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Lawyers: New iPods reinforce antitrust suit

updated 12:20 pm EDT, Sat September 8, 2007

iPods reinforce suit

A series of lawyers are claiming that the introduction of Apple's new iPods on September 5th reinforce antitrust claims against the company, partially because the new devices, like their predecessors, cannot playback Microsoft's competing Windows Media Audio, or WMA, format. The suit alleges that Apple's devices are capable of playing these files, but disables them with "crippleware" in order to force iPod and nano owners to buy songs from iTunes. Wired reports that Apple could license the WMA format from Microsoft for less than 2 cents per iPod, lawyers say, "which would make iPods and iPhones, old and new, compatible with music purchased online from rivals like Wal-Mart, Napster, Best Buy, Yahoo and others."

Apple, meanwhile, claims that working with competitors could actually lead to another antitrust mechanism: collusion. "Forcing Apple to deal with rivals may lessen the incentive for Apple or rivals to innovate and invest in economically beneficial facilities," Apple wrote in court briefs. "It would require antitrust courts to act as central planners, identifying the proper price, quantity and other terms of dealing -- a role for which they are ill-suited."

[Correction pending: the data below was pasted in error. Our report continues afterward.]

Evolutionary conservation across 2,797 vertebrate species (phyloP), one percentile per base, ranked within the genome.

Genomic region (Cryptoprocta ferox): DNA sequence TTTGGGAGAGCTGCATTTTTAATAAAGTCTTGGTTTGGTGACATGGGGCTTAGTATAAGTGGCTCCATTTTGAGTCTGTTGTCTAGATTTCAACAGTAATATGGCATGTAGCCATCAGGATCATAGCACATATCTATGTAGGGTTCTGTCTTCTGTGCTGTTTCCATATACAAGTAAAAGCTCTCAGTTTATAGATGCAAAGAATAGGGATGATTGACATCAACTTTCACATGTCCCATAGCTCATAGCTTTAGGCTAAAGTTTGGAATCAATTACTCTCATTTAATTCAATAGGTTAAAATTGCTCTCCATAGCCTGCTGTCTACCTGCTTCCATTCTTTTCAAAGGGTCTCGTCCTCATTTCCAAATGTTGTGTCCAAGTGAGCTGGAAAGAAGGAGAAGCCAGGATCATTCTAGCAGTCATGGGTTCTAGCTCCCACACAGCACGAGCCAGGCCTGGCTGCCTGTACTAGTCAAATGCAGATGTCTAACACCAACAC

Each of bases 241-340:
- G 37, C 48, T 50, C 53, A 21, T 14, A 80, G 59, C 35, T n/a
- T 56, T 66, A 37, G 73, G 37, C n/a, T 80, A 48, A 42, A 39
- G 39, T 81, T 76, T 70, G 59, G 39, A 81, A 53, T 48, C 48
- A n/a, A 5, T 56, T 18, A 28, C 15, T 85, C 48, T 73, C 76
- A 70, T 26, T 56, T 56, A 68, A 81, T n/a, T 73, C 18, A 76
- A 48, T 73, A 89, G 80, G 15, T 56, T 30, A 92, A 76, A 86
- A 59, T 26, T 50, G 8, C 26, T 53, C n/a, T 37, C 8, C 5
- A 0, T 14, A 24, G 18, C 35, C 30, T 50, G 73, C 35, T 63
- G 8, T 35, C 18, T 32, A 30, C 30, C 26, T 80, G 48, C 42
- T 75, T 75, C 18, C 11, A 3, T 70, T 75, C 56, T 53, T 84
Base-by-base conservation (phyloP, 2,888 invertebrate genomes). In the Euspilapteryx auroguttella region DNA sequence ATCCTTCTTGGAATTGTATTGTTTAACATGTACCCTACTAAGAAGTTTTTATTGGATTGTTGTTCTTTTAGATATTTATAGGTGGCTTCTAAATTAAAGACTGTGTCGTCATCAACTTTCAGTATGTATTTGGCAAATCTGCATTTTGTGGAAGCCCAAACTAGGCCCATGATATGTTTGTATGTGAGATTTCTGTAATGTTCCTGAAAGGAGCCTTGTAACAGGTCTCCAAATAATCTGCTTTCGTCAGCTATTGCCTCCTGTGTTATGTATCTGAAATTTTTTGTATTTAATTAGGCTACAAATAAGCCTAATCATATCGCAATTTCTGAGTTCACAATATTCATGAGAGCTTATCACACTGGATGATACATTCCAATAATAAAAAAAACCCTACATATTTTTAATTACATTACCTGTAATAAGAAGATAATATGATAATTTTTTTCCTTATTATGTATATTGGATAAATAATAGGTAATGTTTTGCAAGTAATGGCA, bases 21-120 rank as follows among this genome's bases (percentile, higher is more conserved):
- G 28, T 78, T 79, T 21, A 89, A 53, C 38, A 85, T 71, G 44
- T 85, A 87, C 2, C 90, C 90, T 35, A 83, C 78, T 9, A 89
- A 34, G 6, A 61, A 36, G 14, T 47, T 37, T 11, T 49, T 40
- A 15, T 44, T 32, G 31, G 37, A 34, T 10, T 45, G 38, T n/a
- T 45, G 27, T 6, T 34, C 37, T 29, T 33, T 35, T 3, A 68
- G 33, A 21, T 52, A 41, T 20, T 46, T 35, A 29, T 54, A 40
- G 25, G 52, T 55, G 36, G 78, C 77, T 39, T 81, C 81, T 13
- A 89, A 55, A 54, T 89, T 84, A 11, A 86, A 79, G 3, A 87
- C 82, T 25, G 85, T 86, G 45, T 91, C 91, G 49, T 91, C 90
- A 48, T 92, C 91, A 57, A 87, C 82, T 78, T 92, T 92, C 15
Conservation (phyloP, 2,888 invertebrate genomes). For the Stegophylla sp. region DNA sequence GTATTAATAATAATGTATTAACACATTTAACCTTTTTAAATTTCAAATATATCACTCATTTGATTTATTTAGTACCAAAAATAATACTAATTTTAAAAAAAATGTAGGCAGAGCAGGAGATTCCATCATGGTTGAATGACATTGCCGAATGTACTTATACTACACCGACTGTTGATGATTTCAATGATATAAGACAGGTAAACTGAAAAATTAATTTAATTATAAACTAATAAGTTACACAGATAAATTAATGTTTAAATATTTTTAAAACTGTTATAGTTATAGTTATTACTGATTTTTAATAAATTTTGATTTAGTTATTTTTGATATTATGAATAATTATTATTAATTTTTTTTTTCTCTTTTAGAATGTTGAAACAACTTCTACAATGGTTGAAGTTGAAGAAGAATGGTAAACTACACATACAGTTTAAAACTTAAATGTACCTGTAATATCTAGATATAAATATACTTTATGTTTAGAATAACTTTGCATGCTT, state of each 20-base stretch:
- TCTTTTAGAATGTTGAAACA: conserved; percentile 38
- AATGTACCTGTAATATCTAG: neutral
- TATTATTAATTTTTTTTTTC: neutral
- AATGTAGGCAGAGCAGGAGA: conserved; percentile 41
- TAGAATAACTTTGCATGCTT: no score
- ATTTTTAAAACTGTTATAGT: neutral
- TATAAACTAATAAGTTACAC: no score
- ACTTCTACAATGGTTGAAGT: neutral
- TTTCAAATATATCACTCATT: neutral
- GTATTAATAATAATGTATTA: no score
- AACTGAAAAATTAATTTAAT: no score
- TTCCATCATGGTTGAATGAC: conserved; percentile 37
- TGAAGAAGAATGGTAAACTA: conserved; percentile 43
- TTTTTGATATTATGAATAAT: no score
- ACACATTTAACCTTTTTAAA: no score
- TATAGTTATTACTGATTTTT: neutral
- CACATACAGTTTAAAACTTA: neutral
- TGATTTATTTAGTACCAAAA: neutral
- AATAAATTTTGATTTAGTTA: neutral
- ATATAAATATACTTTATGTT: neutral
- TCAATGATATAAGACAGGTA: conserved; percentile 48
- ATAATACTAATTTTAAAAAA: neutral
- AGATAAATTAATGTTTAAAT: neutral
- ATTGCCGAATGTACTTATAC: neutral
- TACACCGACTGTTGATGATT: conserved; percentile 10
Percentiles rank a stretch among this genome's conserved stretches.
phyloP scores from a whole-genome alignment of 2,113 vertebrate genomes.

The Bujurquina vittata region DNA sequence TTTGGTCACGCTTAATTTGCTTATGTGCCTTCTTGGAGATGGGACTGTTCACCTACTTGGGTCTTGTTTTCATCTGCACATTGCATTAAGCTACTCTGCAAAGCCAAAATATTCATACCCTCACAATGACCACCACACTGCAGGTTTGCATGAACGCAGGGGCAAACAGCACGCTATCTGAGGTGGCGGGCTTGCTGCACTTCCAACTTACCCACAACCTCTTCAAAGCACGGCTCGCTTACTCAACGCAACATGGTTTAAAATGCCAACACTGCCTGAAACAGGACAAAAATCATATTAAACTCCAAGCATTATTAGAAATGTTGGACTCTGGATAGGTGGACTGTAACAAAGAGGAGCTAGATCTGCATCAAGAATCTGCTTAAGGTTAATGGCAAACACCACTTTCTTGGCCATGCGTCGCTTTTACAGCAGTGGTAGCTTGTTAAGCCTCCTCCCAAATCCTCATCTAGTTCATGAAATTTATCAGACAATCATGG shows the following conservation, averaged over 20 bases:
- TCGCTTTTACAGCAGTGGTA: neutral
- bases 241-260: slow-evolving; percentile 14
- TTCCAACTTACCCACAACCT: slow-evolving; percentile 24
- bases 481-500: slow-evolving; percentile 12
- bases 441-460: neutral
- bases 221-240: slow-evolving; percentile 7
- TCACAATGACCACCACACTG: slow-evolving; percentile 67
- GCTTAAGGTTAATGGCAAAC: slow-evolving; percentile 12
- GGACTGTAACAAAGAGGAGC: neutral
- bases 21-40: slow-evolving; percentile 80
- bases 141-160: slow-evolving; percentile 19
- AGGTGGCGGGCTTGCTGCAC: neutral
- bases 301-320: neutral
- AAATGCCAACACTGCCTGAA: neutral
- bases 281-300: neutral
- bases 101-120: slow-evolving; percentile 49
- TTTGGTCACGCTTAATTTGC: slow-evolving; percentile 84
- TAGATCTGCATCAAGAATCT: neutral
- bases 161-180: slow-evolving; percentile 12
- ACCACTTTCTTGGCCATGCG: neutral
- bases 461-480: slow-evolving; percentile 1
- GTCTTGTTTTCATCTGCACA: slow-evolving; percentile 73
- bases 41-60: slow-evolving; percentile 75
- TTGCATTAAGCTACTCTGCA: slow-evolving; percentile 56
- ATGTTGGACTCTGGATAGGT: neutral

by MacNN Staff

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Comments

  1. ZinkDifferent

    Joined: Dec 1969

    0

    Oh, lawyers!

    F U !

    That's really all the needs be said.

    Aside from that, odd how it appears that they don't go after all the other WMA music players, that aren't able to play back protected AAC format.... sounds just as monopolistic to me.

    Just another bunch of bottom feeders...

  1. tomodachi

    Joined: Dec 1969

    0

    OH JEEZ

    You gotta be f*****' kidding me, right?

  1. Cory Bauer

    Joined: Dec 1969

    0

    Poor wittle Microsoft

    It's nice to see someone looking out for the little guy :p

  1. jdoc

    Joined: Dec 1969